Fight for Better Policing and Greater Accountability
How many more will we mourn?
Cornell William Brooks | 6/9/2015, 3:46 p.m.
Freddie Gray wasn't the only person to die at the hands of the police in April. Before Mr. Gray suffered three broken vertebrae during the course of his arrest by Baltimore police, 17-year-old Justus Howell was fatally shot by an unidentified officer in Zion, Ill. Like the death of Mr. Gray, Mr. Howell's death was ruled a homicide.
On the day that Mr. Gray was laid to rest and protests and demonstrations against police brutality rung out in Baltimore, a group of local and federal law enforcement officers arrived at the home of 20-year-old Terrance Kellom, who was a suspect in a robbery case. Less than 10 minutes after police entered Terrance Kellom's home, he was dead, shot several times by an Immigration and Customs Enforcement officer who was part of an inter-agency fugitive task force for reasons that remain unclear.
Then there was 37-year-old Natasha Mckenna. This 130-pound woman died after she was taser shocked four times by the Fairfax, Va. police Feb. 3, with her hands cuffed behind her back, shackled around her legs, with a hobble strap connecting both of the restraints. Police say they are still investigating.
More than 400 people have died while in police custody this year and the list keeps growing, according to an online database that compiles news reports of instances of use of deadly force. While there is no comprehensive national database compiled by law enforcement agencies of police's use of excessive or deadly force in the United States, the number of people both severely and fatally injured while in police custody underscores a distressing symptom of the untested and overaggressive policing culture that has become commonplace in communities of color all across the country.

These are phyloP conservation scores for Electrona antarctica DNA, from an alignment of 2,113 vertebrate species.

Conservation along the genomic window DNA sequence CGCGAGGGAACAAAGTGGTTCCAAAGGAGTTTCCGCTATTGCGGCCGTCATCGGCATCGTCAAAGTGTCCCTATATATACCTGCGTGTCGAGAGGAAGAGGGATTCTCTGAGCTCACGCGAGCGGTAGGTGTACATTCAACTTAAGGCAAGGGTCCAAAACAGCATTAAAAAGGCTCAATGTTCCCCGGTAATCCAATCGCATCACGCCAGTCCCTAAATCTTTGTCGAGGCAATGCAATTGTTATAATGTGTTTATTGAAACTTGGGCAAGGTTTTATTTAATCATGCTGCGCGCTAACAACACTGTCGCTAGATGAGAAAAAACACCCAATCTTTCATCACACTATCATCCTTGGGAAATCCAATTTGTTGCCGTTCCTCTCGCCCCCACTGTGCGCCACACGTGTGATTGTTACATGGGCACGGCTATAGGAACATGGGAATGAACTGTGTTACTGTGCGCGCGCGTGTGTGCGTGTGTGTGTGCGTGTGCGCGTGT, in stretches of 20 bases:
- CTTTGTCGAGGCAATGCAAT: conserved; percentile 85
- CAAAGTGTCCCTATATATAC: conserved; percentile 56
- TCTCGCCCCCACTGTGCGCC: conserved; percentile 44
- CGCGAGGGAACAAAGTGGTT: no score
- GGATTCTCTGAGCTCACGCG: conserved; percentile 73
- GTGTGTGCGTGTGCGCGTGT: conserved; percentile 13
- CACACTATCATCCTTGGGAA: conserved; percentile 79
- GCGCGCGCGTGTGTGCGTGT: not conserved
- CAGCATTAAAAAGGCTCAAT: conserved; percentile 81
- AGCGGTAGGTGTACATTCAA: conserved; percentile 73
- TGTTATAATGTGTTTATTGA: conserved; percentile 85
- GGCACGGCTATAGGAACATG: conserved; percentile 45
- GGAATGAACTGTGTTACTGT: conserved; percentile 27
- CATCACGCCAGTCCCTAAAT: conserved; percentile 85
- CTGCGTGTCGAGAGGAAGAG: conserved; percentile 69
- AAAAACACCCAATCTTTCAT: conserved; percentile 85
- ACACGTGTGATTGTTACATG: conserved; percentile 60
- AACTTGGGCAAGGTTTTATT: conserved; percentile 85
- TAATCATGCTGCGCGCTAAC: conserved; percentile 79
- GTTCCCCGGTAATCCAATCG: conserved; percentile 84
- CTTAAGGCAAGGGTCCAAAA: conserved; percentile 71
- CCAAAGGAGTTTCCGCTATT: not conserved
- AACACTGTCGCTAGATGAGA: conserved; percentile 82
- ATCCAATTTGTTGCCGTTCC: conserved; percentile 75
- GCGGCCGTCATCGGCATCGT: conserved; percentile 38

How many more lives of unarmed black men and women, tragically and senselessly killed by police, will our nation have to mourn before our country moves to fix its unjust and ineffective criminal justice system?
The NAACP says no more.
The fight for better policing and greater accountability has been at the forefront of the NAACP's work since its inception, and it's a fight that we know how to win. One of our most recent achievements: The NAACP alongside its valiant coalition partners helping to dismantle the practice of stop and frisk in New York and leveraging a successful collaborative campaign to pass anti-racial profiling and police accountability measures. And we have no intention of slowing down.
Now the NAACP is doubling down on advocating for body worn cameras, car cameras and gun and taser cameras. The availability of video evidence of police interactions with civilians can lead to significant improvements in police accountability and trust among a community. Additionally, we must deploy the use of independent investigation bodies and the use of civilian review boards. But we cannot do it alone. Join us in our fight. Here are three simple ways that you can help.
Join the NAACP: Become a part of the largest civil rights organization in the nation. When you become a member of the NAACP, you are doing more than joining an organization; you are becoming a part of a community. Our membership community is the reason we've been able to protect, defend, and fight for our civil rights and human rights for over a century.